In one of the most moving moments of his speech, President Obama drew attention to the story of Desiline Victor, a 102 year-old Florida woman who waited in line for hours to vote on election day. Rabbi Jonathan Stein, President of the CCAR, called on President Obama to address the obstacles prohibiting those like Ms. Victor from exercising their constitutional rights. To this end President Obama unveiled a new “non-partisan commission to improve the voting experience in America.” This is a welcome step forward which will hopefully help us make meaningful strides toward improving our democratic process.
Noting the onslaught of extreme weather confronting the country in recent years, President Obama demanded, “… if Congress won’t act soon to protect future generations, I will. I will direct my Cabinet to come up with executive actions we can take, now and in the future, to reduce pollution, prepare our communities for the consequences of climate change, and speed the transition to more sustainable sources of energy.” As the Northeast continues to dig out from the Nemo storm, the effects of Superstorm Sandy continue to reverberate, and communities across the country deal with the impact of record heat, crippling drought and the devastation of tornadoes, meaningful action on climate change cannot wait. As Commission on Social Action Chair Jennifer Brodkey Kaufman said, “The intensity of the past year’s weather patterns should be enough to convince even the most doubtful of climate change skeptics.”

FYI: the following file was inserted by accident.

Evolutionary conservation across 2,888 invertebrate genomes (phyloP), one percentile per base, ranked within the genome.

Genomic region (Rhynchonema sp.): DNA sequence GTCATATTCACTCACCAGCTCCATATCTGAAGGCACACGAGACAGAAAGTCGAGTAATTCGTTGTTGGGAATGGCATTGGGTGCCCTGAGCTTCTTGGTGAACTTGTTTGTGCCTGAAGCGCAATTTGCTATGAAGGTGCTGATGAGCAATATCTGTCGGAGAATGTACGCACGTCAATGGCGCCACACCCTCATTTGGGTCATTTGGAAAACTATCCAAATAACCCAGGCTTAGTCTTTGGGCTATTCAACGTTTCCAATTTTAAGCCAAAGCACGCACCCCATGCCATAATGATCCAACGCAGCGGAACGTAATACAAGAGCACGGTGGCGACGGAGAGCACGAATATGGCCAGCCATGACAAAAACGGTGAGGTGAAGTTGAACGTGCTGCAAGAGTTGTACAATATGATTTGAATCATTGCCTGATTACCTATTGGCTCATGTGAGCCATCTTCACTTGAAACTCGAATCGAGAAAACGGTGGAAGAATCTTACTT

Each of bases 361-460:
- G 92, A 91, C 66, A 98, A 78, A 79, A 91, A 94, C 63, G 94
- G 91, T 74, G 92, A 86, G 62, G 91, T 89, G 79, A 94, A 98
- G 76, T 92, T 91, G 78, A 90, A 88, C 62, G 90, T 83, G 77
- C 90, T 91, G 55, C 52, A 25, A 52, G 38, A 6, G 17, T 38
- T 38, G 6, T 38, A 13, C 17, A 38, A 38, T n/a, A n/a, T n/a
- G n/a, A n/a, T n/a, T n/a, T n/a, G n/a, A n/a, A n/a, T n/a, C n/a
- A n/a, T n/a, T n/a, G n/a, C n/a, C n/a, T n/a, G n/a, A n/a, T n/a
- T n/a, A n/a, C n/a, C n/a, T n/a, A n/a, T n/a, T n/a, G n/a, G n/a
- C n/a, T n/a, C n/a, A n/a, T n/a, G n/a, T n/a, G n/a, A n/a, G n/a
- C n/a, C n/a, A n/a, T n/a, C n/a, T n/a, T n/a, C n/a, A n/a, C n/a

GUN VIOLENCE PREVENTION
Evan Taylor, NFTY President, encouraged President Obama to focus on mental health – as NFTY is this year – and its relationship to gun violence prevention. Though the President did not address the mental health component of comprehensive gun violence prevention legislation specifically, his speech culminated in a powerful refrain about the toll that gun violence has taken on our nation. After naming communities that have been victimized by gun violence such as Newtown, Chicago, and Aurora, he repeated, “They deserve a vote” and called on congress to act. Our Movement, which has long supported gun violence prevention measures, would welcome common sense legislation that deserves not just a vote, but passage and enactment. Nonetheless, as the President said, “If you want to vote no, that’s your choice. But these proposals deserve a vote. Because in the two months since Newtown, more than a thousand birthdays, graduations, and anniversaries have been stolen from our lives by a bullet from a gun.”
We were disappointed that the President did not address the challenges facing the growing population of Americans with disabilities. The State of the Union provides an opportunity to shine a spotlight on issues that do not always get their due consideration. But as states debate taking up the Medicaid expansion, we are reminded that Medicaid is the largest health care provider for people with disabilities. And as Members of Congress consider ways to avert the sequester, we remember that people with disabilities experience poverty rates more than twice that of the general population. As URJ Chairman Steve Sacks noted of February, which is Jewish Disability Awareness Month, “shining a presidential spotlight on these challenges and committing to addressing them is more necessary than ever and a recognition that in this nation, no one should be left behind.”